- Sterilize your pruning scissors and cut some ⅓ to ½ of the leaves. How much to prune depends on the size of roots you remove. Otherwise, the remaining ones may not support the full foliage.
- Dip the roots in a fungicide or sprinkle it, ensuring proper coverage. It will help prevent reinfection.
- Repot your plant to a new pot and potting mix just as you usually do. Start by adding some soil about ⅓ way, plant your Ficus lyrata, and add more soil, reaching the level before.
- Thoroughly water your plant and take it to a warm, humid area with bright indirect light.
3. Extremely severe decay: Discard the plant
If your plant has severe decay affecting the whole root ball, you need to discard the plant. Attempts to save it at this stage may prove difficult with only meager survival chances.
Fiddle leaf fig root rot recovery
If you have a mild case and go for hydrogen peroxide, recovery will be faster. Also, your plant is unlikely to suffer from much shock.
On the other hand, recovery will take some time if you have a moderate to a severe case that needs repotting. During the recovery period, you may notice these issues:
- Some leaves turn yellow or have brown tips and edges
- Leaves curling
- Drooping and wilting
- Leaves fall off, especially those that have already turned yellow or brownish.
- Plant death
There is nothing much to do besides ensuring optimum conditions – bright indirect light, humidity above 40%, and temperatures of 65 - 85°F (18 - 29°C). Also, ensure the potting mix is moist but never soggy.
How to prevent fiddle-leaf fig root rot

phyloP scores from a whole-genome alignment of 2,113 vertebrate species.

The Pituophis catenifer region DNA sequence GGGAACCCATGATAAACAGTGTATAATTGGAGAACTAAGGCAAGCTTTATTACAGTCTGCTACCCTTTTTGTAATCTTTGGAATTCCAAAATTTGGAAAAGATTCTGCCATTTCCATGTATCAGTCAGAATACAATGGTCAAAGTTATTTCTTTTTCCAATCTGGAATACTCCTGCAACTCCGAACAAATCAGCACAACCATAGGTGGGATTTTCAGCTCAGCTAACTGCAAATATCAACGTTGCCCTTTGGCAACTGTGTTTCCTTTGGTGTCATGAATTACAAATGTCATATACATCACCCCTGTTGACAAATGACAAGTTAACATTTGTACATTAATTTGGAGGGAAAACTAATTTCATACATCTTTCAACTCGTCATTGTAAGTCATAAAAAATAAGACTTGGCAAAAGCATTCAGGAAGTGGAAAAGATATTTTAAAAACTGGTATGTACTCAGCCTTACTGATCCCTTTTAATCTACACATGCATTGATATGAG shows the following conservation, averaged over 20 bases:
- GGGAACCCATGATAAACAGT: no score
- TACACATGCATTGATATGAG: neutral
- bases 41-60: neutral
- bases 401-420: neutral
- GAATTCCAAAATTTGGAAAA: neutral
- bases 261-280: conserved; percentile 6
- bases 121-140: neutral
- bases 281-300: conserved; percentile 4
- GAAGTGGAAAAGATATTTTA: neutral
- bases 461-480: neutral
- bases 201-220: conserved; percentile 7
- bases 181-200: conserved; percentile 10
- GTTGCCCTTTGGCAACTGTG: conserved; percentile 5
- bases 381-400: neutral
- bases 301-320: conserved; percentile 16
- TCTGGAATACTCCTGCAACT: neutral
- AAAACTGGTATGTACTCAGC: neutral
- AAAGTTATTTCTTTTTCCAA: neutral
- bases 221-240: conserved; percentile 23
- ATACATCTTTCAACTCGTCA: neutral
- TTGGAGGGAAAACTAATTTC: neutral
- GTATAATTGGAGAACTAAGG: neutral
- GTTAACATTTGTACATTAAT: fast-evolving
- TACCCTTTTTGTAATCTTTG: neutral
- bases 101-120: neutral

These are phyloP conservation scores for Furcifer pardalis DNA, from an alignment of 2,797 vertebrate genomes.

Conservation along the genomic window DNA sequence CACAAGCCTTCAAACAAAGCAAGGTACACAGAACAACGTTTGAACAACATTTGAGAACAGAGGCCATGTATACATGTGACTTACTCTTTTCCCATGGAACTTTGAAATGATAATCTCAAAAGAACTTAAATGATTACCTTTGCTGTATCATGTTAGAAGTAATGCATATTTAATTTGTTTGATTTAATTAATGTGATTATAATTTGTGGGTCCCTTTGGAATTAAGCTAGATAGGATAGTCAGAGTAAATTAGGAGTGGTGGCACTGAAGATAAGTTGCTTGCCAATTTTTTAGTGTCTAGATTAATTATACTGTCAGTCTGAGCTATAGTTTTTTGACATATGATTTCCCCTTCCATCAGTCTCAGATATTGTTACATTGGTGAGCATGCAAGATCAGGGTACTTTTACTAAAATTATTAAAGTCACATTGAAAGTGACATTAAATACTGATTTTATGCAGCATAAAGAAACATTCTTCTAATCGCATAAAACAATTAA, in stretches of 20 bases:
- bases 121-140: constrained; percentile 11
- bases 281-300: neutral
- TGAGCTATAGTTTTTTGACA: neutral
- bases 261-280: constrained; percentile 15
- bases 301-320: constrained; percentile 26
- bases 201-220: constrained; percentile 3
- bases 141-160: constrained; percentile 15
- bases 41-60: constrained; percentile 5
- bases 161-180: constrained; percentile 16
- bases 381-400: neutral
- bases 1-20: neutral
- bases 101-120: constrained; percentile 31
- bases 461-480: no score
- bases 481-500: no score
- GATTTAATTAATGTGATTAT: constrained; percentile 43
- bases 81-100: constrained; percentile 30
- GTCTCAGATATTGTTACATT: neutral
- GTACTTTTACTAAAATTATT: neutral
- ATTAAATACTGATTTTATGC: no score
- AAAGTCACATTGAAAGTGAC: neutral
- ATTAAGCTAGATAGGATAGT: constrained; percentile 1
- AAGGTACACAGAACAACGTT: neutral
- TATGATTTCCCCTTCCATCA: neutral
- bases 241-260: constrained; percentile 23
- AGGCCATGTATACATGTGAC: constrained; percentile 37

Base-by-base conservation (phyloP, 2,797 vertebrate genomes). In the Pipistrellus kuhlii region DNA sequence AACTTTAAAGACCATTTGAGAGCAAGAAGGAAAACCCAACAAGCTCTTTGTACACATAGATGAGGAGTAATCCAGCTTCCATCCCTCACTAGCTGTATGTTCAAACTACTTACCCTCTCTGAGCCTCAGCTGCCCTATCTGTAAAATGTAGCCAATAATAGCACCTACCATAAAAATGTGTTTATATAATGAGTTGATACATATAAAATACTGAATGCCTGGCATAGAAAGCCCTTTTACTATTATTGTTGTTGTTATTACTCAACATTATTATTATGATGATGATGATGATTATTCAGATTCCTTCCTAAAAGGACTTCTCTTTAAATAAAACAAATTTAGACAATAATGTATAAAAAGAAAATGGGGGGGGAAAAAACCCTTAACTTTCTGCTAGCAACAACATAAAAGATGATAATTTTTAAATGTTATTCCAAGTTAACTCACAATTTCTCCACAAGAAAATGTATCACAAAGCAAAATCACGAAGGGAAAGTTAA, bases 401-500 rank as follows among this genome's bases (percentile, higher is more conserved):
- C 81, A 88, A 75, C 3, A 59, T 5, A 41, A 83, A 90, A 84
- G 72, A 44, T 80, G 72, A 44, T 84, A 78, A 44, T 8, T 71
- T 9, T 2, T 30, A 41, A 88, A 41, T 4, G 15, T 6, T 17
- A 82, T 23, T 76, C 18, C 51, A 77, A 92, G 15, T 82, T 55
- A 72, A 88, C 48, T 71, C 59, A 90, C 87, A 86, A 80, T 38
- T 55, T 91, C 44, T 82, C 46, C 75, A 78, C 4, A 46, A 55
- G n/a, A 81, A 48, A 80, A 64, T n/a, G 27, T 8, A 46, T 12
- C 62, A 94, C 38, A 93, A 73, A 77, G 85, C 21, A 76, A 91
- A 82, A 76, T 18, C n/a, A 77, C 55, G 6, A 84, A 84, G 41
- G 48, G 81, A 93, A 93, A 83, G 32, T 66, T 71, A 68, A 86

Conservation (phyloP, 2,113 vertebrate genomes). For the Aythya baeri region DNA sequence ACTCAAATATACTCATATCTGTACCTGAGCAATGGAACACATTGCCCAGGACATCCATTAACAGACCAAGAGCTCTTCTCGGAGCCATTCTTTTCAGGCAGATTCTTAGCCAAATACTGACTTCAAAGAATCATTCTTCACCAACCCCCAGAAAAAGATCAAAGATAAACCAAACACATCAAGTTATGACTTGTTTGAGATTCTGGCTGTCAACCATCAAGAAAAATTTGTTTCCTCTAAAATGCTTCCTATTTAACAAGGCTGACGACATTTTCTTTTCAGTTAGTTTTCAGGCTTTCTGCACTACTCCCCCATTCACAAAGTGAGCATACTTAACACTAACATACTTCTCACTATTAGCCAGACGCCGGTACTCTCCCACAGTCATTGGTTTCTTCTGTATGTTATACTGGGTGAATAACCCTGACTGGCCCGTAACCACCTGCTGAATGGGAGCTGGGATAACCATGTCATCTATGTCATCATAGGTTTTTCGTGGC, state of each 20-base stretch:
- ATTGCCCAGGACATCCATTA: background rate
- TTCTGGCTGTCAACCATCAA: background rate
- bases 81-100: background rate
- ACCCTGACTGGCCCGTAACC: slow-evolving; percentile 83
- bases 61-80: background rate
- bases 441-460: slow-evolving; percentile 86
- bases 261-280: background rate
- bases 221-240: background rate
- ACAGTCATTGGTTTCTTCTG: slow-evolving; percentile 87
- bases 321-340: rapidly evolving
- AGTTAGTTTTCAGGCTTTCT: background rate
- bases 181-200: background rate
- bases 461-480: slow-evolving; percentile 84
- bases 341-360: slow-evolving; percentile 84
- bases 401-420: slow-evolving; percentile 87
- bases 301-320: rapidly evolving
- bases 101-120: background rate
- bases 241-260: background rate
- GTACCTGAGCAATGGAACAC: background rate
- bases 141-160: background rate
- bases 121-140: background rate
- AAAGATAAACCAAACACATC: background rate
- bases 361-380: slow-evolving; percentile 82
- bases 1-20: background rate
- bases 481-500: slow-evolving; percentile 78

After successfully saving or treating your plant from root decay, you don’t want it ever to happen again. Here are ways to prevent it.
- Fix watering issues: Water your plant when the top 2-3 inches of the potting mix feels dry, and always test the soil with your finger or soil moisture meter like XLUX before watering. Also, ensure your potting mix drains (add some perlite, pumice, orchid bark), the pot has drainage holes and proper air circulation. Don’t forget to drain cachepots and maintain optimum growth conditions (temperature, light, and humidity).
- Practice proper sanitation: Wash your hands before handling your plants and sterilize your gardening equipment with 70-99% rubbing alcohol like Solimo 99% Isopropyl Alcohol For Technical Use. Also, sterilize pots or planters.
- Buy and store potting mix: Buy commercial potting mix since most are treated or sterilized. Don’t use dirt from your garden. Also, ensure you properly keep the potting mix in a dry place and never directly on the ground (outdoors).
- Use raised surfaces and don’t have them on top of each other: When outdoors, don’t place your plants on the ground since they may end up with some of the root rot pathogens that occur naturally in the soil. Also, don’t hang plants on top of others to avoid the upper contaminating the lower ones. Spread may occur if upper plants get infected.
- Don’t mist plants in the evening: Avoid wetting leaves in the evenings as they may not dry. Prolonged wetness may increase susceptibility to some root rot that also affects foliage. Also, it may increase instances of leaf spot diseases.